Film: Kis Kisko Pyaar Karoon
Music: Dr. Zeus, Tanishk Bagghi, Javed-Mohsin and Amjad–Nadeem
Lyrics: Shabbir Ahmed, Arafat Mehmood, Raj Randjodh, Mavi Singh and Bhinda Bawakhel
In keeping with today’s trends, the songs are a melange of Punjabi beats, loud vocals, catchy hooks and irrelevance and irreverence in lyrics. At base level, some of the songs seem to work for a while (that is, while listening to them!), and nothing else clearly matters.
Never mind then if this is Abbas-Mustan’s first multi-music director score and one of their weakest after an illustrious (“Khiladi,” “Baazigar,” “Aitraaz,” “Race,” “Race 2”) or nice (“Soldier,” “Humraaz,’ “Taarzan,” “36 China Town”) record.
When we hear the tracks online, it really does not matter that the credits given for music and lyrics are fuzzy and garbled, and the songs are delivered by a motley group of warblers.
Take the lead track “Jugni Peeke Tight Hai,” in which Divya Kumar comes together with Kanika Kapoor in a song said to be composed by Dr. Zeus. For a long time now, singer Kapoor has been waxing high about being a persona non-grata with this gentleman, and we fail to see how the lady keeps coming up with collaborations with the man!
What Kumar is doing in such gimmicky company after a good track record beats us, and he is not really recognizable here as the substantial voice of films like “Finding Fanny,” “Bahubali” and more. The song is a ho-humdrum Punjabi track in which the lyrics are not credited anywhere online. The second version finds Sukriti Kakar in place of Kanika, but that does not make any real improvement or difference.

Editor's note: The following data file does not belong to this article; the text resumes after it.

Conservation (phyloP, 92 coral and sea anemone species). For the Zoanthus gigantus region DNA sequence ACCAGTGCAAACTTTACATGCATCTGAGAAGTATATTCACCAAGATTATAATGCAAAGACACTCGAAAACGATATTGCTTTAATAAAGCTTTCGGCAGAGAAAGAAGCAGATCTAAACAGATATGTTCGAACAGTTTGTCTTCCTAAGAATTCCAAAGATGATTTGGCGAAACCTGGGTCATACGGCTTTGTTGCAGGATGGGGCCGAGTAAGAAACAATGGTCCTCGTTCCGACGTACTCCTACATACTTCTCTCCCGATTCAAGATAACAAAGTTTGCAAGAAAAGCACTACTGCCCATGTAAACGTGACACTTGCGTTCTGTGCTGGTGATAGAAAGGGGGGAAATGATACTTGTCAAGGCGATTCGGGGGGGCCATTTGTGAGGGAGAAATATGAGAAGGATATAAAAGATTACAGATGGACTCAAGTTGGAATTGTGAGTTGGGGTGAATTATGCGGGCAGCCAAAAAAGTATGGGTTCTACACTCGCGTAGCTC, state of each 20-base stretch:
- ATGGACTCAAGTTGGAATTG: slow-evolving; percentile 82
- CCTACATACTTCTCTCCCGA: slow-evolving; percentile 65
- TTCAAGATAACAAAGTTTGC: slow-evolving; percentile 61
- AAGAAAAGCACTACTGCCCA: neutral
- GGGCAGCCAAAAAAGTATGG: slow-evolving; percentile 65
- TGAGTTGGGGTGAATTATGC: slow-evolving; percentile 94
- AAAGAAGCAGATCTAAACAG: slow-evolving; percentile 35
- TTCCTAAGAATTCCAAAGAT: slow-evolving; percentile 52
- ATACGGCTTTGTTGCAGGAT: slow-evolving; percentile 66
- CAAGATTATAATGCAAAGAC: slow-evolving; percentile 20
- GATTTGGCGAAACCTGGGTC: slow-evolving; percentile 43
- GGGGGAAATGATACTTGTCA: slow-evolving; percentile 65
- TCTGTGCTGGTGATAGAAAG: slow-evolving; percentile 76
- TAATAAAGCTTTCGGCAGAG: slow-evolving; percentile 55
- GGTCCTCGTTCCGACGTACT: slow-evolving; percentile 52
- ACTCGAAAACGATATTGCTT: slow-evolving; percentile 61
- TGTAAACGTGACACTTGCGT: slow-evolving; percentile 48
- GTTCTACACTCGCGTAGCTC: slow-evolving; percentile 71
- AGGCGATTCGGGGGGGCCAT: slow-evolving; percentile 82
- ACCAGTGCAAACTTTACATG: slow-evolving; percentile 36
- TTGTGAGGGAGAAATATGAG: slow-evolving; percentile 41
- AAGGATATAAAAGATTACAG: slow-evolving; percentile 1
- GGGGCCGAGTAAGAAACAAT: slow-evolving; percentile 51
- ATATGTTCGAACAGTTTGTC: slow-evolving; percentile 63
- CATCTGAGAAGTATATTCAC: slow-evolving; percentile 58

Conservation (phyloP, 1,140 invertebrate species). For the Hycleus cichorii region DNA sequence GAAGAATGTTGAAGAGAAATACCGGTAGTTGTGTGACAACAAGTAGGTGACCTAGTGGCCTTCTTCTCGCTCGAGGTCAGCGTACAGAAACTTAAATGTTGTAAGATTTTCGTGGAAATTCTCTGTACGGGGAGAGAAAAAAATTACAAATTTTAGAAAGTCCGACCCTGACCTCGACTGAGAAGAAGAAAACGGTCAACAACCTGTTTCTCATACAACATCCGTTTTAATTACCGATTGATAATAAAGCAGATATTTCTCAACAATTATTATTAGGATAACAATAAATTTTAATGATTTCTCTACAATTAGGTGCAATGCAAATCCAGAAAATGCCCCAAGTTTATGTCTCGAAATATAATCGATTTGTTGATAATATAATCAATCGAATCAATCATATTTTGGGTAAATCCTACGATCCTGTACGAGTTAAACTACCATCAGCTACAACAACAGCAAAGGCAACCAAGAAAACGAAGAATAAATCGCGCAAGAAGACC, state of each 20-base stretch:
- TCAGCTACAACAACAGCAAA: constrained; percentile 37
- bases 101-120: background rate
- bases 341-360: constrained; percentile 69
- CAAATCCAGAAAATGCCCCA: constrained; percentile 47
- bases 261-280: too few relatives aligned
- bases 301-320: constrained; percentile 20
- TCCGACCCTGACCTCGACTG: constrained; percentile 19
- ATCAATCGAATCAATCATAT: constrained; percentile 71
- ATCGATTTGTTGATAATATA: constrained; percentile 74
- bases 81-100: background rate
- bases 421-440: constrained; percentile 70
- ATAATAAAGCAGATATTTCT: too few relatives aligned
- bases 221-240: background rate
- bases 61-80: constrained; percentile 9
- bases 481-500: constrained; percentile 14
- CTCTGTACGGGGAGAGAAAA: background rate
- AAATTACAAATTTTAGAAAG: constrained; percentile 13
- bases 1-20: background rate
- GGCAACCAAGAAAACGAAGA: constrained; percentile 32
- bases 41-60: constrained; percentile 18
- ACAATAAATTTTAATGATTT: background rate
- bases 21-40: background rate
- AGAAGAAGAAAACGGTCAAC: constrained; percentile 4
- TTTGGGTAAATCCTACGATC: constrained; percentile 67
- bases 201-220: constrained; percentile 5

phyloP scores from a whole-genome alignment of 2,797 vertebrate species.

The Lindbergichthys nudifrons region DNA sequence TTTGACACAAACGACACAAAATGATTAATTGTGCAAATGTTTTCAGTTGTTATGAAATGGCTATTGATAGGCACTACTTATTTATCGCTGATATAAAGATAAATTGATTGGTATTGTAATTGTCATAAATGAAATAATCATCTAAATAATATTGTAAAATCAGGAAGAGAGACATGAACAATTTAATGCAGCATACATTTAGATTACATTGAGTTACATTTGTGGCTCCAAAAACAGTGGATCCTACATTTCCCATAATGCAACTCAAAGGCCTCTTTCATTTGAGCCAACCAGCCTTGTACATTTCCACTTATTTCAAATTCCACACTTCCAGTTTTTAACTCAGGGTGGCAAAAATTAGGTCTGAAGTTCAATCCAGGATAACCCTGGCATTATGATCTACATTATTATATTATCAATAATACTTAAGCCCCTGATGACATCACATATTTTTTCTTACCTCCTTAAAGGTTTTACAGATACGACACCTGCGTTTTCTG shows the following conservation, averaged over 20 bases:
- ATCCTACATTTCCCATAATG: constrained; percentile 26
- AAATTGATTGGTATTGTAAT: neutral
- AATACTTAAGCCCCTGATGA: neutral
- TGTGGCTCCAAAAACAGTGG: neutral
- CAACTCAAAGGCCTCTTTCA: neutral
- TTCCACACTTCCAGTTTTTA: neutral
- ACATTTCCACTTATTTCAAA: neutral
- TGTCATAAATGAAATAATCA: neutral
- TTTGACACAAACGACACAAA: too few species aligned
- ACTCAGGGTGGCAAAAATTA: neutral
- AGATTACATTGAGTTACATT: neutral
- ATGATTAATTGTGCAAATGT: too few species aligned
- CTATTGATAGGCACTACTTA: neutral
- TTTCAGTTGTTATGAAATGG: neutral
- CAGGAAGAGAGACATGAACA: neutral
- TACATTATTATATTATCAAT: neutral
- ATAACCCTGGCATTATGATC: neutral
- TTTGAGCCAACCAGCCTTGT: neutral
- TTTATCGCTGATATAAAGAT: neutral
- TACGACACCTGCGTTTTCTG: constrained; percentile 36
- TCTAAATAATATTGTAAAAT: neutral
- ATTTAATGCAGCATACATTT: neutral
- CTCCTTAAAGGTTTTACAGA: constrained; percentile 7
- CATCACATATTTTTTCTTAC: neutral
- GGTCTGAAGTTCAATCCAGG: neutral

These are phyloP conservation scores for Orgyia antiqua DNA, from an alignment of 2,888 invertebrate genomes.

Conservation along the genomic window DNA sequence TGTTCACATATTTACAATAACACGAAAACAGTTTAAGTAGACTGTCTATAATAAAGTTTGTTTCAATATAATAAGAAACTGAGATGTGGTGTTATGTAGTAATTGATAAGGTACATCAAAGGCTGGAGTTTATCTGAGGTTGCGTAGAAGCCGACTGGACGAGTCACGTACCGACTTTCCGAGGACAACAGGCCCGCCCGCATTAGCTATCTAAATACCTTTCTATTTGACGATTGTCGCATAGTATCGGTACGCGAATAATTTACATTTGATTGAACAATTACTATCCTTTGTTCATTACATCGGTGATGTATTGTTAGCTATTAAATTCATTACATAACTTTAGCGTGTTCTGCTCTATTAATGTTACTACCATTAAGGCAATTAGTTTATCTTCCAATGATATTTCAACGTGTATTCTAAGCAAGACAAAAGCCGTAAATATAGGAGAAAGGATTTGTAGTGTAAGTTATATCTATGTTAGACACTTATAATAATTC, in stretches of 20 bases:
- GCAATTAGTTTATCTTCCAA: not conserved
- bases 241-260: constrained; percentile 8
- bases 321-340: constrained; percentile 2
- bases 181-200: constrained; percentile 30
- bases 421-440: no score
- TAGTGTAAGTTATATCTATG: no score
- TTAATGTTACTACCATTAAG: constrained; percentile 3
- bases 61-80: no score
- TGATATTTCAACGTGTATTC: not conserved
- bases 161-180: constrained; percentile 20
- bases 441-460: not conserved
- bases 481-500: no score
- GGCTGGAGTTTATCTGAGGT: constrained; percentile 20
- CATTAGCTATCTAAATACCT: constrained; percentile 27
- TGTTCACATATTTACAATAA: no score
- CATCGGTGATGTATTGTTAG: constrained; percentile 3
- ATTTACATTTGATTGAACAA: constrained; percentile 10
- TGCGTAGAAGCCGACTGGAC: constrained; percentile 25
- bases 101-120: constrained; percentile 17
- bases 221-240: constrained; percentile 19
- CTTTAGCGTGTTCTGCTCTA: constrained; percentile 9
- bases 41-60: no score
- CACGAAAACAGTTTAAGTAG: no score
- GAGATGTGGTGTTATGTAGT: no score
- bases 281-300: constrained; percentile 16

The second track, “DJ Bajega To Pappu Nachega,” is salvaged by Wajid being the lead singer with Ritu Pathak and Shalmali Kholgade. Danish Sabri provides the rap, and the lyrics are again immaterial in the sense of who assembled the routine words. However, the Marathi beat makes the song a possible winner at forthcoming festivals this year.
“Bam Bam” (Kapil Sharma, Kaur B, Dr. Zeus) is again tuned by Dr. Zeus and written by someone called Raj Randjodh. It is one of those tunes that, try as you might, you cannot recollect after it is over and you have heard something else.
Randjodh even composes (besides writing) the “Billi Kat Gayee Rasta” number sung by Rajveer Singh and Ikka (rap). This is as much a gimmick as the brief and drunken “Hum To Yaaron Latak Gaye,” sung by Kapil Sharma and Kundan Pandey.
Then there is the sole attempt at a romantic melody in Shreya Ghoshal-Jubin Nautiyal-Kundan Pandey’s “Samandar,” composed by Amjad-Nadeem. On a scale of 1 to 10, this one finishes somewhere at 3.5 in its soulful or melodious quotient. It is written by Arafat Mehmood. Ghoshal sounds shrilly off-kilter; the rest is not worth a mention.
And the remixes are heard now-forgotten immediately.
Check out the complete list of music directors and lyricists above. In the digital domain of listening to the songs, we cannot find the missing names — music makers Tanishk Bagghi and Javed-Mohsin and lyricists Shabbir Ahmed, Mavi Singh and Bhinda Bawakhel. But given the product, does it really matter?